Am I wrong in assuming christening dates are not blessing dates. I have a family member who inputted blessing dates in that column.
That would rather depend on what you or your family member mean by "blessing date". I would guess this is a religious rite or sacrament, but in what religion/denomination? Is it something that occurs shortly after birth?
The christening field exists mostly for historical reasons: it's used as a substitute for birth data when the only available record for a person's birth is a baptismal register. When you have both available, you can choose to leave the christening blank. (I sometimes enter it anyway if the church wasn't local, because indexes often record only the event place, not the residence, so knowing where the church was for the baptism helps in finding marriage and death records.) The birth-proxy usage could theoretically apply to any religion's "welcome baby" rite or sacrament, but I've never actually encountered a situation where it was necessary.
(Note that I deliberately used "baptism" and "christening" alternately. They're exactly the same thing in every language besides English.)
Wrong? No. Right? No.
Depends on the definition you want to use. From spending years on this these boards and seeing multiple discussions of what that field means I've concluded that there are three primary definitions that different people use and that there are some strongly held opinions on the point. These definitions seem to be:
I have run into individuals who would only put information into the christening spot if water was involved. I have meet others who will put in information for all events in which the naming of the child took place.
I really don't think it matters all that much as long as there is a source and if necessary a reason statement that makes crystal clear what the event actually was.
These questions were easier to cope with when people each had their own forms that each one could fill out exactly as they wanted and ignore other people's opinions. In Family Tree we have to work together and that does mean compromise. One important part of that is asking oneself, "is the way this other person is recording information hurting anything?" If not and if the information is accurately presented, documented, and explained, why not let it stand?
Please confirm what you mean by "blessing dates". I imagine you are referring to the ordinance of the Church of Jesus Christ of Latter-day Saints, as described at https://en.wikipedia.org/wiki/Naming_and_blessing_of_children.
However, as @Gordon Collett does not acknowledge this probability perhaps I am wrong. To an "outsider" reading this, it would appear to be closely related to the event called a baptism or christening in Anglican, Roman Catholic and other denominations that practise this (generally) in infancy. But, I imagine only an LDS member (Elder?) could really give a "ruling" on whether it would be appropriate to enter a blessing date under the vital section headed "Christening".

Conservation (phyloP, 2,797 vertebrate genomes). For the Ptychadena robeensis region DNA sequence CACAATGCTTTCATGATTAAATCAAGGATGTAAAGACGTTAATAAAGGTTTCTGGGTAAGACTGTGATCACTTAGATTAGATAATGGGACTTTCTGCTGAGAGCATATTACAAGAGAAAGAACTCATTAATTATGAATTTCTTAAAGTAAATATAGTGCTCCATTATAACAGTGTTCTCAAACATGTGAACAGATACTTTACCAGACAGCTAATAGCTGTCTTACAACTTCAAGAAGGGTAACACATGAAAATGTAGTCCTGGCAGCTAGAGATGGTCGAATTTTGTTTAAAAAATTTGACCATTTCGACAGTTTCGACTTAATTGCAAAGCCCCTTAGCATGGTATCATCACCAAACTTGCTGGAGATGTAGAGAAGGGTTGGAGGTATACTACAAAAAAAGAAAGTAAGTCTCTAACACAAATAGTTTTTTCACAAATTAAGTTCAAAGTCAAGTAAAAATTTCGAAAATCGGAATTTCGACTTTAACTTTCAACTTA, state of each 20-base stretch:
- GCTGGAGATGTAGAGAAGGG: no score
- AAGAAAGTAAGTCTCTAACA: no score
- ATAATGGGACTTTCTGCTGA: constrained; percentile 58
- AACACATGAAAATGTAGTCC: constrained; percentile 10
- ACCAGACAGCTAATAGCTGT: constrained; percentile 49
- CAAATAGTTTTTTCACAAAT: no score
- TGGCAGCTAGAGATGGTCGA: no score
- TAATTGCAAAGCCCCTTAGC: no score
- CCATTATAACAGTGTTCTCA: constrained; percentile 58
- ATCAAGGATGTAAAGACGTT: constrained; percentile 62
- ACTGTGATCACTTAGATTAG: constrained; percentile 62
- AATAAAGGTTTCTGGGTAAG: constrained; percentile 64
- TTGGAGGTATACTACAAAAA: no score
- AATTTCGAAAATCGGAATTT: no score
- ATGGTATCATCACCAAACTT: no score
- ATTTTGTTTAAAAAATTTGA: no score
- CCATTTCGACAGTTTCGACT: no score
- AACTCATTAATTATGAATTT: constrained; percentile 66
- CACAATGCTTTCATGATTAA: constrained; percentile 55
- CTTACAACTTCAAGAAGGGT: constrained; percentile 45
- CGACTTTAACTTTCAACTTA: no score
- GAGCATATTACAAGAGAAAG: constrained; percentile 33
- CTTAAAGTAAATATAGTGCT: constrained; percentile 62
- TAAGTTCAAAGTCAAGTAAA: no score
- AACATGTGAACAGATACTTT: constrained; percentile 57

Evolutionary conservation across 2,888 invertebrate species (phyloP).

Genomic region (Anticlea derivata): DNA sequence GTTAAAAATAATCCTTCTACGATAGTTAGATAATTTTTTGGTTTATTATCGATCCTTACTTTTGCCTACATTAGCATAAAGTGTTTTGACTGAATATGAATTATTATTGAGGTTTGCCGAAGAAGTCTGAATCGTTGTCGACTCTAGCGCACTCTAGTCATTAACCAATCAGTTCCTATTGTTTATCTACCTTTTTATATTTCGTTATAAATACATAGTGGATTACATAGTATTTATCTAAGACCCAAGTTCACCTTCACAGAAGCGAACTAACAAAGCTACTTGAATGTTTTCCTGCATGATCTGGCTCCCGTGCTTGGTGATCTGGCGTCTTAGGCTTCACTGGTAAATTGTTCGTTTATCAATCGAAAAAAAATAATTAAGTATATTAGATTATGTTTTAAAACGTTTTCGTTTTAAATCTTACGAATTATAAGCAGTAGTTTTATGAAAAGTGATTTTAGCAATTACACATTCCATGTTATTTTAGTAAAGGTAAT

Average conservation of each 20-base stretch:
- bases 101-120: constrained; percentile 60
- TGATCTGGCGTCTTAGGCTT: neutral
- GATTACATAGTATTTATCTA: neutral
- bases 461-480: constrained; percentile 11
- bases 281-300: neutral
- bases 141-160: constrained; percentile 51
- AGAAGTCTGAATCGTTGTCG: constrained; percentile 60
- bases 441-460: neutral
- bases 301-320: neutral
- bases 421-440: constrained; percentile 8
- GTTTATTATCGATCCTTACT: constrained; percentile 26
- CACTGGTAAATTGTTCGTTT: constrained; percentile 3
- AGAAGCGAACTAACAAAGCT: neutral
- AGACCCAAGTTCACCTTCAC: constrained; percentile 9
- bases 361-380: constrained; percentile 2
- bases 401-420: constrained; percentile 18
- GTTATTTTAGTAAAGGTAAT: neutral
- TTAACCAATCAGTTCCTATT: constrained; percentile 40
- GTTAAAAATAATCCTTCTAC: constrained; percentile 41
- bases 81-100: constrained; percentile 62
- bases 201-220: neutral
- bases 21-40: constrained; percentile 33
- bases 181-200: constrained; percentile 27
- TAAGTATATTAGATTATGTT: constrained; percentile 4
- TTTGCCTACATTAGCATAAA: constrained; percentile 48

( @Paul W , I was trying to keep things as general as possible. I have seen members of the church who absolutely, always put their relative's Naming and Blessing of infants down as christenings because they are christenings and other members who would never do that because they are not christenings. I've never seen anything official. I have a church manual on genealogy from 1993 that states one can use a christening date to identify someone but it gives no definition as to what a christening is. It sort of comes down to do you view the use of the term "christening" the same whether you are christening a child or christening a boat or does christening a child have to include baptizing it? I do have an unofficial reference work by a church leader who clearly states he is only writing his own opinions that was very popular back in the 1960s but rarely referenced any more in which he wrote "... infant children are named in blessings given by the elders, but this is not accompanied by infant baptism and is not properly called christening." These days you can get in some pretty good arguments at church if you quote his work to support a point.)
Looks like you got a cat by the tail with your question. In all good faith it really is not that important how anyone uses this (christening) category. What is of utmost importance is that we all love one another with our whole heart. What is most important is we have information that has sources to back it up. Double check the information that you are entering for accuracy. If a family member wants to put blessing dates in that category so be it. Thank God they are doing family History.